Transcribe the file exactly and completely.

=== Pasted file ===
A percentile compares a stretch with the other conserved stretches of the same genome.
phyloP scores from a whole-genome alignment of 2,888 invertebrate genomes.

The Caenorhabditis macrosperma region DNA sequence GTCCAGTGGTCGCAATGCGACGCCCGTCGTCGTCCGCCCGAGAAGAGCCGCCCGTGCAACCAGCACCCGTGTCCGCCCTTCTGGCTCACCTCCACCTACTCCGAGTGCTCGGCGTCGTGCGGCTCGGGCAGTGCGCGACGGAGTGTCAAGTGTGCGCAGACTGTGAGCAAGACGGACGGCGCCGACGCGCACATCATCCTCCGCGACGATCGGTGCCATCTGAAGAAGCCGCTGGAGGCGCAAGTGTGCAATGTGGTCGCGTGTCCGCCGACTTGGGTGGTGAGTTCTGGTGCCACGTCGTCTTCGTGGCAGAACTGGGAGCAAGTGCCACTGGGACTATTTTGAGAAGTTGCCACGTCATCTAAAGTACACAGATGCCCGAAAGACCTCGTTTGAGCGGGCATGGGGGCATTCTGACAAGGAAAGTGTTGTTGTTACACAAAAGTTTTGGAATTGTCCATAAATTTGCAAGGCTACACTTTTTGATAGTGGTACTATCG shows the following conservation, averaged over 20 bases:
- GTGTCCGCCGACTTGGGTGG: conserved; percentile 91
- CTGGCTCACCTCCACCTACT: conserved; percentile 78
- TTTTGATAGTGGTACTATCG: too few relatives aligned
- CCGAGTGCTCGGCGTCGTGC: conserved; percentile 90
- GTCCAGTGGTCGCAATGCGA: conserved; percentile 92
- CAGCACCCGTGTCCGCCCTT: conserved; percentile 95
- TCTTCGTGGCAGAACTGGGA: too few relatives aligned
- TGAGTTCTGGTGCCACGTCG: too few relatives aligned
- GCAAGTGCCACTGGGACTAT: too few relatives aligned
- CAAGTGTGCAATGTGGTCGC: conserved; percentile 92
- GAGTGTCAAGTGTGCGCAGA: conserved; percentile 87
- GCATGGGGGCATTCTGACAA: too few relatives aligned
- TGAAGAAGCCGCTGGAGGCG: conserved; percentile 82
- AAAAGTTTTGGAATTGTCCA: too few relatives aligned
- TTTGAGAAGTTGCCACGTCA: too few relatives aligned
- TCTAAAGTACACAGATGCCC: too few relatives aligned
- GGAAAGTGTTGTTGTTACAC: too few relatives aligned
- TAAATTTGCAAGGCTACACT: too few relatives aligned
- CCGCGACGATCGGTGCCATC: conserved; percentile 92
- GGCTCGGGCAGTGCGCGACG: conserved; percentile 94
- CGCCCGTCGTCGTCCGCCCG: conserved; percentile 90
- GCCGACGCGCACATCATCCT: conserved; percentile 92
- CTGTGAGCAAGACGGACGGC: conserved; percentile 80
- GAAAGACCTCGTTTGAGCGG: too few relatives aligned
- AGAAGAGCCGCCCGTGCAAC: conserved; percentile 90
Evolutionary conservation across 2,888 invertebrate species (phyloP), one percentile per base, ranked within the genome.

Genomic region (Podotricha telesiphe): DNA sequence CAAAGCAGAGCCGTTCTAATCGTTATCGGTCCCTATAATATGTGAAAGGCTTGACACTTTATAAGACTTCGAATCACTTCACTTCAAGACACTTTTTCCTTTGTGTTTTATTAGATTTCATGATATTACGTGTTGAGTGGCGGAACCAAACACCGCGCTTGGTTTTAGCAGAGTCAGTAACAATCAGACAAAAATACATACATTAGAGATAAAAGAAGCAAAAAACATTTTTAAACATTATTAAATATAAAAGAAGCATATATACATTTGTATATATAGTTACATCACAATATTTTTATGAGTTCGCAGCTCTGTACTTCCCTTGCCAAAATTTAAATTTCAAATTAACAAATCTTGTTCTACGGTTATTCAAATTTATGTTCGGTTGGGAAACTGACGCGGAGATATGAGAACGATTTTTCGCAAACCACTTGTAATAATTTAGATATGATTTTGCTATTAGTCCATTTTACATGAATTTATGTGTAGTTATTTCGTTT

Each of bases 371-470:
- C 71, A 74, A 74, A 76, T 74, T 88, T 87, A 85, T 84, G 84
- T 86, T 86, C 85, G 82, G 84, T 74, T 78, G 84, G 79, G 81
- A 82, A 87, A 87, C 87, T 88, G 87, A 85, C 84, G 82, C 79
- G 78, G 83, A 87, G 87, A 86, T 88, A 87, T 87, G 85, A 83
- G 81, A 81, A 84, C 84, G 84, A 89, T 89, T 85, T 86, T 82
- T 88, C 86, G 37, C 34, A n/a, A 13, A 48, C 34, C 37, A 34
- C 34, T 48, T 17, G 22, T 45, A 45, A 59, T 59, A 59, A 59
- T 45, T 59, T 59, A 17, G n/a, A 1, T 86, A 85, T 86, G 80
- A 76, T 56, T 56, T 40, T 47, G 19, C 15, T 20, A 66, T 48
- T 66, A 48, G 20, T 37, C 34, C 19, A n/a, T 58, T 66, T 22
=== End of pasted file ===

A percentile compares a stretch with the other conserved stretches of the same genome.
phyloP scores from a whole-genome alignment of 2,888 invertebrate genomes.

The Caenorhabditis macrosperma region DNA sequence GTCCAGTGGTCGCAATGCGACGCCCGTCGTCGTCCGCCCGAGAAGAGCCGCCCGTGCAACCAGCACCCGTGTCCGCCCTTCTGGCTCACCTCCACCTACTCCGAGTGCTCGGCGTCGTGCGGCTCGGGCAGTGCGCGACGGAGTGTCAAGTGTGCGCAGACTGTGAGCAAGACGGACGGCGCCGACGCGCACATCATCCTCCGCGACGATCGGTGCCATCTGAAGAAGCCGCTGGAGGCGCAAGTGTGCAATGTGGTCGCGTGTCCGCCGACTTGGGTGGTGAGTTCTGGTGCCACGTCGTCTTCGTGGCAGAACTGGGAGCAAGTGCCACTGGGACTATTTTGAGAAGTTGCCACGTCATCTAAAGTACACAGATGCCCGAAAGACCTCGTTTGAGCGGGCATGGGGGCATTCTGACAAGGAAAGTGTTGTTGTTACACAAAAGTTTTGGAATTGTCCATAAATTTGCAAGGCTACACTTTTTGATAGTGGTACTATCG shows the following conservation, averaged over 20 bases:
- GTGTCCGCCGACTTGGGTGG: conserved; percentile 91
- CTGGCTCACCTCCACCTACT: conserved; percentile 78
- TTTTGATAGTGGTACTATCG: too few relatives aligned
- CCGAGTGCTCGGCGTCGTGC: conserved; percentile 90
- GTCCAGTGGTCGCAATGCGA: conserved; percentile 92
- CAGCACCCGTGTCCGCCCTT: conserved; percentile 95
- TCTTCGTGGCAGAACTGGGA: too few relatives aligned
- TGAGTTCTGGTGCCACGTCG: too few relatives aligned
- GCAAGTGCCACTGGGACTAT: too few relatives aligned
- CAAGTGTGCAATGTGGTCGC: conserved; percentile 92
- GAGTGTCAAGTGTGCGCAGA: conserved; percentile 87
- GCATGGGGGCATTCTGACAA: too few relatives aligned
- TGAAGAAGCCGCTGGAGGCG: conserved; percentile 82
- AAAAGTTTTGGAATTGTCCA: too few relatives aligned
- TTTGAGAAGTTGCCACGTCA: too few relatives aligned
- TCTAAAGTACACAGATGCCC: too few relatives aligned
- GGAAAGTGTTGTTGTTACAC: too few relatives aligned
- TAAATTTGCAAGGCTACACT: too few relatives aligned
- CCGCGACGATCGGTGCCATC: conserved; percentile 92
- GGCTCGGGCAGTGCGCGACG: conserved; percentile 94
- CGCCCGTCGTCGTCCGCCCG: conserved; percentile 90
- GCCGACGCGCACATCATCCT: conserved; percentile 92
- CTGTGAGCAAGACGGACGGC: conserved; percentile 80
- GAAAGACCTCGTTTGAGCGG: too few relatives aligned
- AGAAGAGCCGCCCGTGCAAC: conserved; percentile 90
Evolutionary conservation across 2,888 invertebrate species (phyloP), one percentile per base, ranked within the genome.

Genomic region (Podotricha telesiphe): DNA sequence CAAAGCAGAGCCGTTCTAATCGTTATCGGTCCCTATAATATGTGAAAGGCTTGACACTTTATAAGACTTCGAATCACTTCACTTCAAGACACTTTTTCCTTTGTGTTTTATTAGATTTCATGATATTACGTGTTGAGTGGCGGAACCAAACACCGCGCTTGGTTTTAGCAGAGTCAGTAACAATCAGACAAAAATACATACATTAGAGATAAAAGAAGCAAAAAACATTTTTAAACATTATTAAATATAAAAGAAGCATATATACATTTGTATATATAGTTACATCACAATATTTTTATGAGTTCGCAGCTCTGTACTTCCCTTGCCAAAATTTAAATTTCAAATTAACAAATCTTGTTCTACGGTTATTCAAATTTATGTTCGGTTGGGAAACTGACGCGGAGATATGAGAACGATTTTTCGCAAACCACTTGTAATAATTTAGATATGATTTTGCTATTAGTCCATTTTACATGAATTTATGTGTAGTTATTTCGTTT

Each of bases 371-470:
- C 71, A 74, A 74, A 76, T 74, T 88, T 87, A 85, T 84, G 84
- T 86, T 86, C 85, G 82, G 84, T 74, T 78, G 84, G 79, G 81
- A 82, A 87, A 87, C 87, T 88, G 87, A 85, C 84, G 82, C 79
- G 78, G 83, A 87, G 87, A 86, T 88, A 87, T 87, G 85, A 83
- G 81, A 81, A 84, C 84, G 84, A 89, T 89, T 85, T 86, T 82
- T 88, C 86, G 37, C 34, A n/a, A 13, A 48, C 34, C 37, A 34
- C 34, T 48, T 17, G 22, T 45, A 45, A 59, T 59, A 59, A 59
- T 45, T 59, T 59, A 17, G n/a, A 1, T 86, A 85, T 86, G 80
- A 76, T 56, T 56, T 40, T 47, G 19, C 15, T 20, A 66, T 48
- T 66, A 48, G 20, T 37, C 34, C 19, A n/a, T 58, T 66, T 22